After 10 years in the currency union, Greece needs to devalue its currency by perhaps 50 percent. With no drachma to debauch, the only alternative is drastic austerity, and that is where politics may spoil the unlovely technocratic party that is now being thrown for the Hellenic Republic. In early July, Jean-Claude Juncker, the Luxembourger who presides over the organizing committee of the eurozone’s finance ministers, announced that Greece’s “economic sovereignty” would be “massively limited.” But what if the Greeks say no? So far, their parliament has voted through what it has to, but the opposition is not on board, and the economy is being pulled down ever further by debts that cannot be repaid and a currency that Greece cannot afford. With unemployment at an official 16 percent (or 43 percent of those under 24) and further street disturbances a certainty, how long will it be before Greece decides that it has less to lose than its creditors from the “selective” default it is now to be permitted? The crisis has already brought down the Irish and Portuguese governments and contributed to the humiliation of Spain’s ruling Socialists in recent local elections. For all the Brussels chatter of additional “structural funds” to be deployed in the “relaunch” of the Greek economy, how much do Greece’s politicians really have to lose by calling Juncker’s bluff? 

Faced with a future that offers, at best, a bleak and humiliating road ahead, their counterparts in other PIIGS (Portugal, Ireland, Italy, Greece, and Spain) may come to feel the same. Thus the Irish are reexamining the wisdom of guaranteeing the liabilities of their broken banking system to the extent that they have—a promise that, at this stage, may be worth more to foreign creditors than anyone at home. 

Those who have found themselves feeding PIIGS are unhappy too, nowhere more so than in Germany, the country that is effectively underwriting the euro, a currency that—true to Brussels form—its electorate was never truly asked to endorse. As for the risks, they were barely discussed with voters, and when they were discussed, they were denied. German taxpayers would not be on the hook for anyone else, oh no. But that’s not how it has turned out for them, and they are not well pleased. 

This has put German chancellor Angela Merkel in a spot. Without German support for the eurozone’s crumbling periphery, decidedly unselective defaults will trigger the financial contagion that policymakers are trying to avoid. For all her disapproval of PIIGS sty failings, the pragmatic Merkel understands this perfectly well, but her power to force through another round of assistance is not what it was. She still commands a comfortable majority in the Bundestag, but, in part thanks to the controversy over German participation in earlier bailouts, she has lost her grip over her country’s upper house. There may be worse to come. Polls taken before the announcement of the latest rescue plan showed that over 60 percent of Germans opposed extending further money to Greece, and this discontent is penetrating her governing coalition.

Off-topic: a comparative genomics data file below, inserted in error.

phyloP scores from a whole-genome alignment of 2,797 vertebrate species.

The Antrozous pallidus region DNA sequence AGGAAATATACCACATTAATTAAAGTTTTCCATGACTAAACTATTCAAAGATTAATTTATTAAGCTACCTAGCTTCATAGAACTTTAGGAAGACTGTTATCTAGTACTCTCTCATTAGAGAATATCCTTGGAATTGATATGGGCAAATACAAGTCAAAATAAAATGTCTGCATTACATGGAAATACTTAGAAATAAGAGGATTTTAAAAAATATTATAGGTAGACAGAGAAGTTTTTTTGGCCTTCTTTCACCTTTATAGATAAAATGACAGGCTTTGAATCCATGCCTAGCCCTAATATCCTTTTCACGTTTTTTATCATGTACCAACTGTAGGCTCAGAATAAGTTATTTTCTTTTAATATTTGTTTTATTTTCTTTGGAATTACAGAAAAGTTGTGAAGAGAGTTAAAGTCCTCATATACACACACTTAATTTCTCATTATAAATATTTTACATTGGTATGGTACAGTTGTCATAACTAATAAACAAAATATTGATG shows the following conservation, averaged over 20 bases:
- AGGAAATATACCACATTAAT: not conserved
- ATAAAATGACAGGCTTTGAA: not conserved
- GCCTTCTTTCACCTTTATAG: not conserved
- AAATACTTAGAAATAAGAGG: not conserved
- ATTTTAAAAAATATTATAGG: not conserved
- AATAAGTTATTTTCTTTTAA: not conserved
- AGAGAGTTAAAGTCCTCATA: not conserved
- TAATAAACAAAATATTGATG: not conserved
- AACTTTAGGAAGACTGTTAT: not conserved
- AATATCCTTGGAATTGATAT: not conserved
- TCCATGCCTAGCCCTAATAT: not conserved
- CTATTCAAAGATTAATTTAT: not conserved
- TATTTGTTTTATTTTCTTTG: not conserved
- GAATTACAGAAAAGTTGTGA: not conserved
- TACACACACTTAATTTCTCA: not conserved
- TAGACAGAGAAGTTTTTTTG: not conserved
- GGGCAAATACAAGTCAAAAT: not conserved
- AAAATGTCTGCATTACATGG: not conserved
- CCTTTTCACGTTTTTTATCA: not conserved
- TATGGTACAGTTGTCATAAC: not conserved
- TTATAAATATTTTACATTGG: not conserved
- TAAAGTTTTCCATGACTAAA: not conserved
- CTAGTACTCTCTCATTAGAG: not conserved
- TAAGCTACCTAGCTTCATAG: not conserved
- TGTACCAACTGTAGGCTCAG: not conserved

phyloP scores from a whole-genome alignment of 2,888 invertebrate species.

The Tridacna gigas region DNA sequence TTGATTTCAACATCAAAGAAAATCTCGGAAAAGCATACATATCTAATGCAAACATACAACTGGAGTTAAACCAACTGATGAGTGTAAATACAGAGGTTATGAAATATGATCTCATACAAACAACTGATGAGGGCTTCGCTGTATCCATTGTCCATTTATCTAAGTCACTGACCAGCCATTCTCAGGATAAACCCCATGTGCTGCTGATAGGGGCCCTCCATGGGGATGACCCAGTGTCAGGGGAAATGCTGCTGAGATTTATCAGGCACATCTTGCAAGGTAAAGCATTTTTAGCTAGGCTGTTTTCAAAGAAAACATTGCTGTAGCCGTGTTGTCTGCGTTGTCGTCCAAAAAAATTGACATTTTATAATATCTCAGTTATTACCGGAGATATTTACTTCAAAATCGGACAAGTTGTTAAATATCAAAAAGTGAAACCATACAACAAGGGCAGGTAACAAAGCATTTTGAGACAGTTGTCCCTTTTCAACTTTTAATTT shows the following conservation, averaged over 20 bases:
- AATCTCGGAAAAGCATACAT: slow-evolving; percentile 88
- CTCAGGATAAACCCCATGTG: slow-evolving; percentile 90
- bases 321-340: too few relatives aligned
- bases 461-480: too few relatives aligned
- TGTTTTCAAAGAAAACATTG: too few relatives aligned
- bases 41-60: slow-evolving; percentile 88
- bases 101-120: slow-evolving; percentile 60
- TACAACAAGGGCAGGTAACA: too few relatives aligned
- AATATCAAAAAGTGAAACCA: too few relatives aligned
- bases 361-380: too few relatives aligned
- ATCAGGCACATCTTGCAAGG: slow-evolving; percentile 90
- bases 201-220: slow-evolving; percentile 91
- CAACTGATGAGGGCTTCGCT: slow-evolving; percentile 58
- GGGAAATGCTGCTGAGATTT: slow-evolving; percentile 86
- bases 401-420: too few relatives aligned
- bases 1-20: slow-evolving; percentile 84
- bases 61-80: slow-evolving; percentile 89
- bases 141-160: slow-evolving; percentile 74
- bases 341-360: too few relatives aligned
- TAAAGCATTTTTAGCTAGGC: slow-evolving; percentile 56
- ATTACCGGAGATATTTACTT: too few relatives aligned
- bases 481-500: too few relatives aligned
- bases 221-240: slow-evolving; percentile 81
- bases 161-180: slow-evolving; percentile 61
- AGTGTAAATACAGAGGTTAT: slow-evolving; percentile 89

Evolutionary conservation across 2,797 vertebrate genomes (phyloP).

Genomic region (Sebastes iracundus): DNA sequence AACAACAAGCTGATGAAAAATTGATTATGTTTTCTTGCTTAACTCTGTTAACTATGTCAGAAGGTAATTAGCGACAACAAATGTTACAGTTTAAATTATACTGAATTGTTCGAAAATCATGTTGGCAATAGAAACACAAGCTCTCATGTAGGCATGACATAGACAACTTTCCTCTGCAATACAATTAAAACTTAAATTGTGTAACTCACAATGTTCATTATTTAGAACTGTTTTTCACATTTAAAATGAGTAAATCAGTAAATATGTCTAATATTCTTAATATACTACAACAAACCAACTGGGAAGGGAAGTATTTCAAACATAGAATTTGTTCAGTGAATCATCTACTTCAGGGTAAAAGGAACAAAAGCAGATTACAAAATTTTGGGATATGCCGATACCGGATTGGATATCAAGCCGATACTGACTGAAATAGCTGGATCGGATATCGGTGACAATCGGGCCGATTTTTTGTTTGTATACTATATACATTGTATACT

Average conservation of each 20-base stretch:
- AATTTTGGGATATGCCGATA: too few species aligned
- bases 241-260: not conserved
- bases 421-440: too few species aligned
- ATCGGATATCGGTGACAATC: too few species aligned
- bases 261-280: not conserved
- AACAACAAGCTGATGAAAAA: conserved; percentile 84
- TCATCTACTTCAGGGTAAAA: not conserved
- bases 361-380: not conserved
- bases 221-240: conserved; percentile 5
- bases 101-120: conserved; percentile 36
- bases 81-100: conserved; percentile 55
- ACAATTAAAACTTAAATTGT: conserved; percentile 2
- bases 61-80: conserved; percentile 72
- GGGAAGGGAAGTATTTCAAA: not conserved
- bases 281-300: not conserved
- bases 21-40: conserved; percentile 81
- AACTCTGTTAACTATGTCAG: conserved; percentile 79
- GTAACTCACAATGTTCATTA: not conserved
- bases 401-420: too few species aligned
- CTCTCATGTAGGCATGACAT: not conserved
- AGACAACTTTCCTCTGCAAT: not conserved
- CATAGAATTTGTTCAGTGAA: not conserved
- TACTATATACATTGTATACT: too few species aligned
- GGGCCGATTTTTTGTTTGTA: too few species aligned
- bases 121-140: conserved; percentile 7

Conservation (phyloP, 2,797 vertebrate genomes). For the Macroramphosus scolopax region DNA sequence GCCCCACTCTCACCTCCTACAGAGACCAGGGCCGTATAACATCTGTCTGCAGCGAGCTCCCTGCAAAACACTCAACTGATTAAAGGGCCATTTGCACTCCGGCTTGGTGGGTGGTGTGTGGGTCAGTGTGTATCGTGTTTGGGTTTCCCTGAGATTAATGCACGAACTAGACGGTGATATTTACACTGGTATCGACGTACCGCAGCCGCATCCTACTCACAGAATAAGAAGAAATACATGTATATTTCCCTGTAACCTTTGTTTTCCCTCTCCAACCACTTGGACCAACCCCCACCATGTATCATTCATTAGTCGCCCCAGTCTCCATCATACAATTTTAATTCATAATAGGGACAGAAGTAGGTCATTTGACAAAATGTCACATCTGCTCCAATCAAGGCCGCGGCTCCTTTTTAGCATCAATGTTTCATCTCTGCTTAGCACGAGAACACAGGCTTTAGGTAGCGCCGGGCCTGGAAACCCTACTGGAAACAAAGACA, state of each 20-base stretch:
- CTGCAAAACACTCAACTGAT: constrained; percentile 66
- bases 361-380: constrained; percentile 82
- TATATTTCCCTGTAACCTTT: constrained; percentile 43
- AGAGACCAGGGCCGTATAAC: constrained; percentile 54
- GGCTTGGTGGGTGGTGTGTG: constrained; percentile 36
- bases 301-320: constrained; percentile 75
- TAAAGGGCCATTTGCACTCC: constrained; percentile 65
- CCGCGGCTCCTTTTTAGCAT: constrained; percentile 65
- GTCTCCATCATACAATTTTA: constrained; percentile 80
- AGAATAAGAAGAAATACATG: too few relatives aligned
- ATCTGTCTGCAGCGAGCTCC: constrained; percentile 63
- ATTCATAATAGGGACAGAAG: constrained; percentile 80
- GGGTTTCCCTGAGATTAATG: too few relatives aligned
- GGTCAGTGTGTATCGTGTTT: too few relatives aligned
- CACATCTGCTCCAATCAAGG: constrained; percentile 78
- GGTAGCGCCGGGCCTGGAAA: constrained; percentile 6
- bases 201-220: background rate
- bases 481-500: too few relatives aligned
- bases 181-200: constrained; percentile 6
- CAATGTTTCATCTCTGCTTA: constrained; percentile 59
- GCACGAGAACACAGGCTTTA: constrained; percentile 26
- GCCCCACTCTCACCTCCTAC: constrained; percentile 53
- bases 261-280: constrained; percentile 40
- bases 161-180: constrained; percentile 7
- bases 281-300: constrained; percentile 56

And opposition to bailouts has been mounting amongst voters elsewhere in the eurozone’s richer north for quite some time. That’s ominous. The new Greek package, and the changes to the European Financial Stability Facility that accompany it, require the approval of every member of the coalition of the unwilling that is meant to be providing the funds. Earlier bailouts have already riled voters in Austria, divided the ruling Dutch coalition, and helped propel the True Finns, a once-small populist party, to third place in April’s Finnish general election with 19 percent of the vote. Under the circumstances the notion that the Greek rescue plan will sail smoothly through all the national parliaments involved looks like fantasy.

The politics will be rough, and they will get rougher. Neither this bailout, nor the expanded European Financial Stability Facility, nor its successor, will be enough to unwind the imbalances now ravaging the eurozone’s periphery. The best chance of achieving that will be to move on to a quasi-federal budgetary, fiscal, and “transfer” union. That will be a hard sell to electorates in those countries that will be footing the bill (probably in excess of an annual $150 billion), and after the fiascos of the last year or so it will be politically too dangerous to try, once again, to bypass them.

Voters may well start to count after all.

Andrew Stuttaford works in the international financial markets and writes frequently about cultural and political issues.